16 December, 2020
By Luke Austin – Research Assistant
Under Shinzo Abe, Japan considerably developed its hard power capabilities amid a storm of equally inspiring and ideologically charged buzzwords such as “positive pacifism”. Nevertheless, the constitutional change he sought with regards to Japan’s possession of self-defence forces has not been achieved. Japan’s place in the world order continues to puzzle many IR scholars. Mainstream schools of thought such as neorealists, liberals and constructivists largely agree that Japan has been restrained in its approach to China, mirroring a more cautious approach known as “hedging”. In September, however, former Minister of Defence Taro Kono publicly referred to China as a “security threat”. In doing so, Kono has effectively dismissed any doubts of how Tokyo really views Beijing and, in turn, more credibility is given to the idea that Tokyo has been actively “soft balancing” Beijing as opposed to merely hedging it.
Political scientist Robert A. Pape has been instrumental in developing the concept of soft balancing. Pape, drawing primarily upon recent examples of soft balancing by major powers against the United States, describes this as: “actions that do not directly challenge U.S. military preponderance but that use nonmilitary tools to delay, frustrate, and undermine aggressive unilateral U.S. military policies”. Pape then outlines the methods used by states to impede the U.S.-led invasion of Iraq in 2003: “international institutions, economic statecraft, and diplomatic arrangements”. Using Pape’s framework, it can be argued that Japan has employed this approach against China, and that this has been the case for longer than mainstream IR schools like to think.
International institutions: multilateral formats as a way to make friends
Japan’s desire to become a permanent member of the UNSC (United Nations Security Council) has been evident for a very long time. Japan’s admission could harm China’s prestige as the UNSC’s only East Asian permanent member. China is ready to exercise its veto powers to prevent such a development. This does not mean that Japan will miss any chances to actively contribute to the UN’s activities, as reflected in its extensive UNPKO (United Nation Peacekeeping Operations) involvement. China has also become such a prominent UNKPO participant that it has caused concerns over potentially crossing political and military boundaries and, in doing so, violating the sovereignty of other states. Japan’s training of UNPKO personnel in ASEAN (Association of Southeast Asian Nations) member states has been identified as a Japanese response to increased Chinese UNPKO-related activity. This, in essence, reflects a multi-institutional soft balancing tactic employed against China due to the involvement of multiple regional as well as international institutions, in this case through both the UN and ASEAN.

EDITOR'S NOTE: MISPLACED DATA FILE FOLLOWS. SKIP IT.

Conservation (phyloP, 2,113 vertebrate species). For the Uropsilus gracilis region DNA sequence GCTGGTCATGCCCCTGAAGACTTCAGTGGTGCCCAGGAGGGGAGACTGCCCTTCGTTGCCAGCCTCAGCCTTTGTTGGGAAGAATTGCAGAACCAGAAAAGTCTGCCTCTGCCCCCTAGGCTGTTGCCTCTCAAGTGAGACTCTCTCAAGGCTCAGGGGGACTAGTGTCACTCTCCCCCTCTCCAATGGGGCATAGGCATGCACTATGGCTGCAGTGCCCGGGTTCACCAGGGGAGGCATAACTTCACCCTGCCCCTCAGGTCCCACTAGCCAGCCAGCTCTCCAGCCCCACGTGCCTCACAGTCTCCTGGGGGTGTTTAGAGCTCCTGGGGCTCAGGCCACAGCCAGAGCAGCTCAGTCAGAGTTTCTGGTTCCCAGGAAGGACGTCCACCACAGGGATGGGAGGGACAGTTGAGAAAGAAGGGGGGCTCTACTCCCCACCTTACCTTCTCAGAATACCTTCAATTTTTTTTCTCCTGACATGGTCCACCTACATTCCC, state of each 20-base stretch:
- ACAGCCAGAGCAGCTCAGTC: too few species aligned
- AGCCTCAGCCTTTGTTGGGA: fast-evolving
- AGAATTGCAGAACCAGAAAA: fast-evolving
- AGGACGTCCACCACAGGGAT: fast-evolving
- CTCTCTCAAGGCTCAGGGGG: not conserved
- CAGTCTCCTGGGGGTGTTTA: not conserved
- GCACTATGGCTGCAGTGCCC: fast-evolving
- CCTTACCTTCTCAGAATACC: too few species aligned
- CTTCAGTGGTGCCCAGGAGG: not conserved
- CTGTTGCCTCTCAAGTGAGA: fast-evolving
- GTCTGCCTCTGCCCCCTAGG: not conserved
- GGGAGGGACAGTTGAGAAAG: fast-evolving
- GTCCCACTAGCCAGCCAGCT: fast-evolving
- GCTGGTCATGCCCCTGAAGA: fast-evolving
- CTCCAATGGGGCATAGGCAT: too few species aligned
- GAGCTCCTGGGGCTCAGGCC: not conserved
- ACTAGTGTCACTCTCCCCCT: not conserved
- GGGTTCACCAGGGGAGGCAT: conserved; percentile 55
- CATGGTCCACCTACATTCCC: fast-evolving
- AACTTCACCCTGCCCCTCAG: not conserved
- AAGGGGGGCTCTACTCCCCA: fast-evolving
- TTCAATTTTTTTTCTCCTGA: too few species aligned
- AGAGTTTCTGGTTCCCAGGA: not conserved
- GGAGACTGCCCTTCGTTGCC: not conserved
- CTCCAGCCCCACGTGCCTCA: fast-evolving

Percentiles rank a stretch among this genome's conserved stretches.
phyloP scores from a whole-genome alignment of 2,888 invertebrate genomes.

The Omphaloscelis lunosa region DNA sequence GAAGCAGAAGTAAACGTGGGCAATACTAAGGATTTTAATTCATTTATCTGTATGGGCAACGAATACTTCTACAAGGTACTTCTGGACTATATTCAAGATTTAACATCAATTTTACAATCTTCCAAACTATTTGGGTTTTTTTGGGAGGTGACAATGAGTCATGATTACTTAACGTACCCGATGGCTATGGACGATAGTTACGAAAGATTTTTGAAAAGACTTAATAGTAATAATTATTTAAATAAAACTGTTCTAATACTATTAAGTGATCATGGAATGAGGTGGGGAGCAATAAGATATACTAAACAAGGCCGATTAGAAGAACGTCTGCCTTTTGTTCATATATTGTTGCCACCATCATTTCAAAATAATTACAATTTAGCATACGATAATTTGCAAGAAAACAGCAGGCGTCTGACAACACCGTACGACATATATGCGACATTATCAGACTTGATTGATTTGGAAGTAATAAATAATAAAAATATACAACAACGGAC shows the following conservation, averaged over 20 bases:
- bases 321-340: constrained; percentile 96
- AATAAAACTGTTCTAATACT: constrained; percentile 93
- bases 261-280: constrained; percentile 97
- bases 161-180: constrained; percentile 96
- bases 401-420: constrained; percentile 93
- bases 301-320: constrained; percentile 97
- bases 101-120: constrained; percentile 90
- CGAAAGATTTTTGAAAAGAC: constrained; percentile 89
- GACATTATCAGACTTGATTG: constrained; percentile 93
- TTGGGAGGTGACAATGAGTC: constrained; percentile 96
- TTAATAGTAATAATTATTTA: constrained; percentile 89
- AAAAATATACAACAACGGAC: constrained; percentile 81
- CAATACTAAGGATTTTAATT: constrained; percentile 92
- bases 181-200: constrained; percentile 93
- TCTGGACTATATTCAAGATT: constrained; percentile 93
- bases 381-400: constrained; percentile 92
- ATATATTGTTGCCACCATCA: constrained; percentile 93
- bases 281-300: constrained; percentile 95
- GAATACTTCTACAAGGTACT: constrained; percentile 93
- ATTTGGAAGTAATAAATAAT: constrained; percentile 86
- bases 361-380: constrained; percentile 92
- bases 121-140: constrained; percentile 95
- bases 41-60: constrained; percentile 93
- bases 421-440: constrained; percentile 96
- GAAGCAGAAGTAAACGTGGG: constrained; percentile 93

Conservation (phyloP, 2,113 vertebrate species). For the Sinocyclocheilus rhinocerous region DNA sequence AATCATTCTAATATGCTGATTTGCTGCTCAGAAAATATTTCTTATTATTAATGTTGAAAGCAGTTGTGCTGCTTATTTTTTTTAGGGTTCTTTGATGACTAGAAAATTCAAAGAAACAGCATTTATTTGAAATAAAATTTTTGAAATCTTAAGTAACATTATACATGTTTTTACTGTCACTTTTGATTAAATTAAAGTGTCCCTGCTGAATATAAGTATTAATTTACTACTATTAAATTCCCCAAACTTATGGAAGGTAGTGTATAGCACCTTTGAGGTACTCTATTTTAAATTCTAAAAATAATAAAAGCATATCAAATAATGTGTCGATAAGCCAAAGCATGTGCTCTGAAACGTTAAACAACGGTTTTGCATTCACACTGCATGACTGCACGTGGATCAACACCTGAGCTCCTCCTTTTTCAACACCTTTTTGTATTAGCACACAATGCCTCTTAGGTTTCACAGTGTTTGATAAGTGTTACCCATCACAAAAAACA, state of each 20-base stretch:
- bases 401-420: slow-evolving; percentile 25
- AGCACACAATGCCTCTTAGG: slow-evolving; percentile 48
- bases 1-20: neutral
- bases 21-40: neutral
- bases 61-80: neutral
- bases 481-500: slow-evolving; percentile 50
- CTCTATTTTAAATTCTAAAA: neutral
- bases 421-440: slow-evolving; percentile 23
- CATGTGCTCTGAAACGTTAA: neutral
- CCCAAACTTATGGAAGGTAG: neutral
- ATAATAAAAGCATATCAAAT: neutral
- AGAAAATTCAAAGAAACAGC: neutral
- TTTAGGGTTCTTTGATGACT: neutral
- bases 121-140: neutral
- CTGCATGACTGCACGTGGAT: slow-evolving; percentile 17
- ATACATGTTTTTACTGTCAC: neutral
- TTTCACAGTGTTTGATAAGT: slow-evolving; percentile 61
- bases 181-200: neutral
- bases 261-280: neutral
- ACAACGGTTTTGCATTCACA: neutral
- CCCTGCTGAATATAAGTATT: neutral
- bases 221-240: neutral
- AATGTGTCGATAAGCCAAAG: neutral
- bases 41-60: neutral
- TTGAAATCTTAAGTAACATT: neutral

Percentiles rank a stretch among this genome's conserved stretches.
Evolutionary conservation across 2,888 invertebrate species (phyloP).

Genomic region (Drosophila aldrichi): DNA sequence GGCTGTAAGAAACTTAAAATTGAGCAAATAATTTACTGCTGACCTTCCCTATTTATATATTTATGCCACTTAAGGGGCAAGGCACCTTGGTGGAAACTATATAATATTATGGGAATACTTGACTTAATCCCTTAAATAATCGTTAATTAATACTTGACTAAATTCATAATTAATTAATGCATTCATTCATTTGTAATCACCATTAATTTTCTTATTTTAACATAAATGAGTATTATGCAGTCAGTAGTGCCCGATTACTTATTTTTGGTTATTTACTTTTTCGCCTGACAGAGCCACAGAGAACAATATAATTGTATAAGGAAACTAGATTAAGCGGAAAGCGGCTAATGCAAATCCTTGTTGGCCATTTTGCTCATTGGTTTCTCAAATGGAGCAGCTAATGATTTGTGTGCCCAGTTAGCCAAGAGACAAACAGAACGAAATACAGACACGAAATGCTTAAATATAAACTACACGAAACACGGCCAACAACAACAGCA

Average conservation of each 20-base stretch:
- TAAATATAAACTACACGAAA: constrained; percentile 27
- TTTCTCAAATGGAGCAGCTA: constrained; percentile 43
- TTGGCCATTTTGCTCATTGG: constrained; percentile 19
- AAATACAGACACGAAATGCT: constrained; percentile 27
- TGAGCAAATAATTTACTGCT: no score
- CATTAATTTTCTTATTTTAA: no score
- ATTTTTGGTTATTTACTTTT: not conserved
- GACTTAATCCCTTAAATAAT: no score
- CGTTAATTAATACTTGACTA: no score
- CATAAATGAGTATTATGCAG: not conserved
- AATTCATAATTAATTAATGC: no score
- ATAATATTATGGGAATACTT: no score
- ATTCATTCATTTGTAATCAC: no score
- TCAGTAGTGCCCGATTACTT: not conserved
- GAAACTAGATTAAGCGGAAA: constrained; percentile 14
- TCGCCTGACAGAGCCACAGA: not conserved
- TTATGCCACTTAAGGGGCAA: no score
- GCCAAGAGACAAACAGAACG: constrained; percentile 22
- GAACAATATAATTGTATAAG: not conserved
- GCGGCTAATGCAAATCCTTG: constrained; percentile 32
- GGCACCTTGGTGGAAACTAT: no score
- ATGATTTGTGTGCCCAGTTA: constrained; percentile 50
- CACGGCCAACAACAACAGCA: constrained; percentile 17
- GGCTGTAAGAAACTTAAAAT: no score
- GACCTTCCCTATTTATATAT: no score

Japan’s use of international institutions to soft balance China does not end there. Fears have been expressed over the appearance of two Asian economic blocs: one dominated by the China-directed Asian Infrastructure Investment Bank (AIIB), and another dominated by the Asian Development Bank (ADB), in which Japan has held a leading position. With Japan contributing the most to the ADB’s operations, it is not surprising that the ADB can be considered another soft balancing tool at Japan’s disposal. It is difficult to interpret the demands made by Tokyo last year for the ADB to stop issuing loans to Beijing as anything but a snub, so the message is all too clear.
Economic statecraft: Japan as a wily ODA veteran
When it comes to foreign aid, Japan is no amateur. This is especially so when it comes to ODA (overseas development aid). This has been considered yet another instrument of Japan’s legendary soft power and did much to consolidate Japan’s status as an economic great power during the Cold War. Accordingly, Japan’s ODA disbursement almost quadrupled between 1980 and 2000. ODA has continued to act as an important tool for Japanese foreign policy in various regions, including Central Asia. As Central Asia is also considered a vital region for China’s Belt and Road Initiative (BRI), this could be interpreted as a Japanese attempt to economically soft balance growing Chinese influence in the region.
Japan has continued to soft balance China with other economic instruments. Many are concerned by the geopolitical effects of China’s BRI. Through cooperation with other states wary of China, Japan has formed important infrastructure development programmes of its own. This includes the AAGC (Asia-Africa Growth Corridor ) with India and the Trilateral Partnership for Infrastructure Investment in the Indo-Pacific with the United States and Australia.
Diplomatic arrangements: a sophisticated art
To get an idea of the state of Sino-Japanese diplomatic relations, one only has to watch a video from 2014 during which Abe and Xi Jinping share a hilariously awkward handshake at a bilateral meeting, which ran alongside the wider Asia-Pacific Economic Cooperation summit in Beijing.